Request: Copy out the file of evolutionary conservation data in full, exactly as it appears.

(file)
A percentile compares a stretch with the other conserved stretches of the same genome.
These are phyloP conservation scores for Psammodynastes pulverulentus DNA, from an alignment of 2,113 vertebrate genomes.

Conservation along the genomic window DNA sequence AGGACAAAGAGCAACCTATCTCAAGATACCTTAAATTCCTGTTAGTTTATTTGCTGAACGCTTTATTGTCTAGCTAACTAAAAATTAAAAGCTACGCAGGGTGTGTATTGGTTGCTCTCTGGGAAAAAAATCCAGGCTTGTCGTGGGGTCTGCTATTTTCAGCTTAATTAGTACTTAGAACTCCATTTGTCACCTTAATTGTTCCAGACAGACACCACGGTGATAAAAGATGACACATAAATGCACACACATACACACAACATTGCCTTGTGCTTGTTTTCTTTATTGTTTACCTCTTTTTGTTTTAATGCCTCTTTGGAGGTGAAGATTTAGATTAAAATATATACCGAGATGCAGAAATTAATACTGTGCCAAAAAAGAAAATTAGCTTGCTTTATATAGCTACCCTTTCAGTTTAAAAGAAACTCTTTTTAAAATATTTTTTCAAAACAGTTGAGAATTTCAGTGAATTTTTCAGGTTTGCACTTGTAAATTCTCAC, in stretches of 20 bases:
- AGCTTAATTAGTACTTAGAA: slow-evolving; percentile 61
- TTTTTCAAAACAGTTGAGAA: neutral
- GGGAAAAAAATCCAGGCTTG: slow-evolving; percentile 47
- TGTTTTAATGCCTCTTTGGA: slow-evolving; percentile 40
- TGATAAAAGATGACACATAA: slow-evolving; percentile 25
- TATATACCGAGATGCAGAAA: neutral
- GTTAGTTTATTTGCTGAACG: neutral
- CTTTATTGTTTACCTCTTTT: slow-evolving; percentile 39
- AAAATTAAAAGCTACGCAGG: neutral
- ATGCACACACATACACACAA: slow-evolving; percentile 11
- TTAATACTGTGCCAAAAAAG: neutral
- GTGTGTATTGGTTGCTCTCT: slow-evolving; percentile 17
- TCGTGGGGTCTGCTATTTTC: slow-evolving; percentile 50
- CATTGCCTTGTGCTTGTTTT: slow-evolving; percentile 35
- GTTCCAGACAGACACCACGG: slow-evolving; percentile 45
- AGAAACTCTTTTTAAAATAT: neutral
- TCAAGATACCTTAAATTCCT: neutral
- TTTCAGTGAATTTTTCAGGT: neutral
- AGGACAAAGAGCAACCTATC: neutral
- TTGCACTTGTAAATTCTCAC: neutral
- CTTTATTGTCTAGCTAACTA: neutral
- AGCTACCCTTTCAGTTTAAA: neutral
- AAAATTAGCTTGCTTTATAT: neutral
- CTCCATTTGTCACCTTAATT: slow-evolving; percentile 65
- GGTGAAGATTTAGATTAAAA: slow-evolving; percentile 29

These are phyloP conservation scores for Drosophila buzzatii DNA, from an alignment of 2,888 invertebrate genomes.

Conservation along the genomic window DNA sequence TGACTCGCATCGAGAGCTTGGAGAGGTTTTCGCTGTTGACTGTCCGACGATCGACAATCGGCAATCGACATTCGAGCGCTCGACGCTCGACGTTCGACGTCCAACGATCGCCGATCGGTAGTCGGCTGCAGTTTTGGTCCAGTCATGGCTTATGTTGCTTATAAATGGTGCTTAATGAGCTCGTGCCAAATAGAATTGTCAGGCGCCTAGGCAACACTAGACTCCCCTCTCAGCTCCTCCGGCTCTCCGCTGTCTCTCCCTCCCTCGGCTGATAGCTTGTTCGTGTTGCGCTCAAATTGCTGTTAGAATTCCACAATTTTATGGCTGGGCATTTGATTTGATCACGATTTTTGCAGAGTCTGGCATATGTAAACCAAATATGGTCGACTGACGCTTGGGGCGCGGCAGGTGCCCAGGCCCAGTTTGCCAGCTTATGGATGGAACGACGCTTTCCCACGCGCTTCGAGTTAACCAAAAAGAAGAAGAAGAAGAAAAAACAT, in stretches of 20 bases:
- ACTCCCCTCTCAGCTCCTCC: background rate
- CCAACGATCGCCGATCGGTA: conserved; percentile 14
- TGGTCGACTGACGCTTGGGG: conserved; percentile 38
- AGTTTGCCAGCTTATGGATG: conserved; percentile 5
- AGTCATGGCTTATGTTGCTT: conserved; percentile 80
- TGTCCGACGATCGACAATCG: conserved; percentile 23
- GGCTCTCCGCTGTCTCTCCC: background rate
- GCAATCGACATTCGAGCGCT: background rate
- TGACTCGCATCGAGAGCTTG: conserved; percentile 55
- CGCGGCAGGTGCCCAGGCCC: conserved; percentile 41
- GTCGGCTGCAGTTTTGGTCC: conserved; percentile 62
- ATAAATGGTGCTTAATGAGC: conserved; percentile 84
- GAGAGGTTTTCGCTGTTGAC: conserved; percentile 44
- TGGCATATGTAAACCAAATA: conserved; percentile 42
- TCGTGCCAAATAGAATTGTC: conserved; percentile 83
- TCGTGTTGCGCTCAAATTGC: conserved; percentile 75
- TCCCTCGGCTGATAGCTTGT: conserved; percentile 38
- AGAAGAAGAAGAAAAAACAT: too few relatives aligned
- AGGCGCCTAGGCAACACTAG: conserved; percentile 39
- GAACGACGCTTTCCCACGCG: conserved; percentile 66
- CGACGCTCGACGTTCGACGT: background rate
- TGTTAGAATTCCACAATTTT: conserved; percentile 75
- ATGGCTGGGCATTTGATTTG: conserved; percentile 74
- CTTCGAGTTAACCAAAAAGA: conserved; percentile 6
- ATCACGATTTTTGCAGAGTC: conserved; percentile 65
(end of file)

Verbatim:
A percentile compares a stretch with the other conserved stretches of the same genome.
These are phyloP conservation scores for Psammodynastes pulverulentus DNA, from an alignment of 2,113 vertebrate genomes.

Conservation along the genomic window DNA sequence AGGACAAAGAGCAACCTATCTCAAGATACCTTAAATTCCTGTTAGTTTATTTGCTGAACGCTTTATTGTCTAGCTAACTAAAAATTAAAAGCTACGCAGGGTGTGTATTGGTTGCTCTCTGGGAAAAAAATCCAGGCTTGTCGTGGGGTCTGCTATTTTCAGCTTAATTAGTACTTAGAACTCCATTTGTCACCTTAATTGTTCCAGACAGACACCACGGTGATAAAAGATGACACATAAATGCACACACATACACACAACATTGCCTTGTGCTTGTTTTCTTTATTGTTTACCTCTTTTTGTTTTAATGCCTCTTTGGAGGTGAAGATTTAGATTAAAATATATACCGAGATGCAGAAATTAATACTGTGCCAAAAAAGAAAATTAGCTTGCTTTATATAGCTACCCTTTCAGTTTAAAAGAAACTCTTTTTAAAATATTTTTTCAAAACAGTTGAGAATTTCAGTGAATTTTTCAGGTTTGCACTTGTAAATTCTCAC, in stretches of 20 bases:
- AGCTTAATTAGTACTTAGAA: slow-evolving; percentile 61
- TTTTTCAAAACAGTTGAGAA: neutral
- GGGAAAAAAATCCAGGCTTG: slow-evolving; percentile 47
- TGTTTTAATGCCTCTTTGGA: slow-evolving; percentile 40
- TGATAAAAGATGACACATAA: slow-evolving; percentile 25
- TATATACCGAGATGCAGAAA: neutral
- GTTAGTTTATTTGCTGAACG: neutral
- CTTTATTGTTTACCTCTTTT: slow-evolving; percentile 39
- AAAATTAAAAGCTACGCAGG: neutral
- ATGCACACACATACACACAA: slow-evolving; percentile 11
- TTAATACTGTGCCAAAAAAG: neutral
- GTGTGTATTGGTTGCTCTCT: slow-evolving; percentile 17
- TCGTGGGGTCTGCTATTTTC: slow-evolving; percentile 50
- CATTGCCTTGTGCTTGTTTT: slow-evolving; percentile 35
- GTTCCAGACAGACACCACGG: slow-evolving; percentile 45
- AGAAACTCTTTTTAAAATAT: neutral
- TCAAGATACCTTAAATTCCT: neutral
- TTTCAGTGAATTTTTCAGGT: neutral
- AGGACAAAGAGCAACCTATC: neutral
- TTGCACTTGTAAATTCTCAC: neutral
- CTTTATTGTCTAGCTAACTA: neutral
- AGCTACCCTTTCAGTTTAAA: neutral
- AAAATTAGCTTGCTTTATAT: neutral
- CTCCATTTGTCACCTTAATT: slow-evolving; percentile 65
- GGTGAAGATTTAGATTAAAA: slow-evolving; percentile 29

These are phyloP conservation scores for Drosophila buzzatii DNA, from an alignment of 2,888 invertebrate genomes.

Conservation along the genomic window DNA sequence TGACTCGCATCGAGAGCTTGGAGAGGTTTTCGCTGTTGACTGTCCGACGATCGACAATCGGCAATCGACATTCGAGCGCTCGACGCTCGACGTTCGACGTCCAACGATCGCCGATCGGTAGTCGGCTGCAGTTTTGGTCCAGTCATGGCTTATGTTGCTTATAAATGGTGCTTAATGAGCTCGTGCCAAATAGAATTGTCAGGCGCCTAGGCAACACTAGACTCCCCTCTCAGCTCCTCCGGCTCTCCGCTGTCTCTCCCTCCCTCGGCTGATAGCTTGTTCGTGTTGCGCTCAAATTGCTGTTAGAATTCCACAATTTTATGGCTGGGCATTTGATTTGATCACGATTTTTGCAGAGTCTGGCATATGTAAACCAAATATGGTCGACTGACGCTTGGGGCGCGGCAGGTGCCCAGGCCCAGTTTGCCAGCTTATGGATGGAACGACGCTTTCCCACGCGCTTCGAGTTAACCAAAAAGAAGAAGAAGAAGAAAAAACAT, in stretches of 20 bases:
- ACTCCCCTCTCAGCTCCTCC: background rate
- CCAACGATCGCCGATCGGTA: conserved; percentile 14
- TGGTCGACTGACGCTTGGGG: conserved; percentile 38
- AGTTTGCCAGCTTATGGATG: conserved; percentile 5
- AGTCATGGCTTATGTTGCTT: conserved; percentile 80
- TGTCCGACGATCGACAATCG: conserved; percentile 23
- GGCTCTCCGCTGTCTCTCCC: background rate
- GCAATCGACATTCGAGCGCT: background rate
- TGACTCGCATCGAGAGCTTG: conserved; percentile 55
- CGCGGCAGGTGCCCAGGCCC: conserved; percentile 41
- GTCGGCTGCAGTTTTGGTCC: conserved; percentile 62
- ATAAATGGTGCTTAATGAGC: conserved; percentile 84
- GAGAGGTTTTCGCTGTTGAC: conserved; percentile 44
- TGGCATATGTAAACCAAATA: conserved; percentile 42
- TCGTGCCAAATAGAATTGTC: conserved; percentile 83
- TCGTGTTGCGCTCAAATTGC: conserved; percentile 75
- TCCCTCGGCTGATAGCTTGT: conserved; percentile 38
- AGAAGAAGAAGAAAAAACAT: too few relatives aligned
- AGGCGCCTAGGCAACACTAG: conserved; percentile 39
- GAACGACGCTTTCCCACGCG: conserved; percentile 66
- CGACGCTCGACGTTCGACGT: background rate
- TGTTAGAATTCCACAATTTT: conserved; percentile 75
- ATGGCTGGGCATTTGATTTG: conserved; percentile 74
- CTTCGAGTTAACCAAAAAGA: conserved; percentile 6
- ATCACGATTTTTGCAGAGTC: conserved; percentile 65